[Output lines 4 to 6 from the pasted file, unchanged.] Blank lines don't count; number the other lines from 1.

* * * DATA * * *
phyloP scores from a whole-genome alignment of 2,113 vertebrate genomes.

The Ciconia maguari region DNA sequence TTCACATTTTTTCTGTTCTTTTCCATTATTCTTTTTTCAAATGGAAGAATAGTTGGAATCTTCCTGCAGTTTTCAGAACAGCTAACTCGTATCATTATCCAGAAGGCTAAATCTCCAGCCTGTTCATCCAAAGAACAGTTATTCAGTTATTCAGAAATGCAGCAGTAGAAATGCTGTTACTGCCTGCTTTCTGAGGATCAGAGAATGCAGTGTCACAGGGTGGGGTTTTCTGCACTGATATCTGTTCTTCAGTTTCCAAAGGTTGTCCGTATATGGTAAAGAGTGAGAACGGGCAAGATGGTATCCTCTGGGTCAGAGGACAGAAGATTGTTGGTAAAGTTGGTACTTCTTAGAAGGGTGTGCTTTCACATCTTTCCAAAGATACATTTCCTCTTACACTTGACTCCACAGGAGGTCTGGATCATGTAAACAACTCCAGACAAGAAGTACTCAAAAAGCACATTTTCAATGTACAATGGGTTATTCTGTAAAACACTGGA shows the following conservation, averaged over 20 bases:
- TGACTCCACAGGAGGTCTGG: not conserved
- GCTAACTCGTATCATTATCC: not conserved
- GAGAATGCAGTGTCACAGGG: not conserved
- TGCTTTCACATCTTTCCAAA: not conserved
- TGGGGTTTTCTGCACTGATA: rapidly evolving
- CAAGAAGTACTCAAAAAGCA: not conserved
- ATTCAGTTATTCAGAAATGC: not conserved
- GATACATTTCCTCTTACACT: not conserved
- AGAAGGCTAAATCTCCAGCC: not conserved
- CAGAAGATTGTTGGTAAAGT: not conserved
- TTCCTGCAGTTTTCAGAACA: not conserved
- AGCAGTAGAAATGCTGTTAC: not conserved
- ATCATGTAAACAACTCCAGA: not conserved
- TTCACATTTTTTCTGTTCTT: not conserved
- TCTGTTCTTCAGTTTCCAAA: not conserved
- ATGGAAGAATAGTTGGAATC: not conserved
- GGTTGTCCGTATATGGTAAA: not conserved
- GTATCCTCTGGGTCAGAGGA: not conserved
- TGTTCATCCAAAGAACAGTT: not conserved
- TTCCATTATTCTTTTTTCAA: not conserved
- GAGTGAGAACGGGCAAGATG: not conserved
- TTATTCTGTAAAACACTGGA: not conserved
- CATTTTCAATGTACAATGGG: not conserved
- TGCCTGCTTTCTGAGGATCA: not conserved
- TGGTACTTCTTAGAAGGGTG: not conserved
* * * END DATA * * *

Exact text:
- GCTAACTCGTATCATTATCC: not conserved
- GAGAATGCAGTGTCACAGGG: not conserved
- TGCTTTCACATCTTTCCAAA: not conserved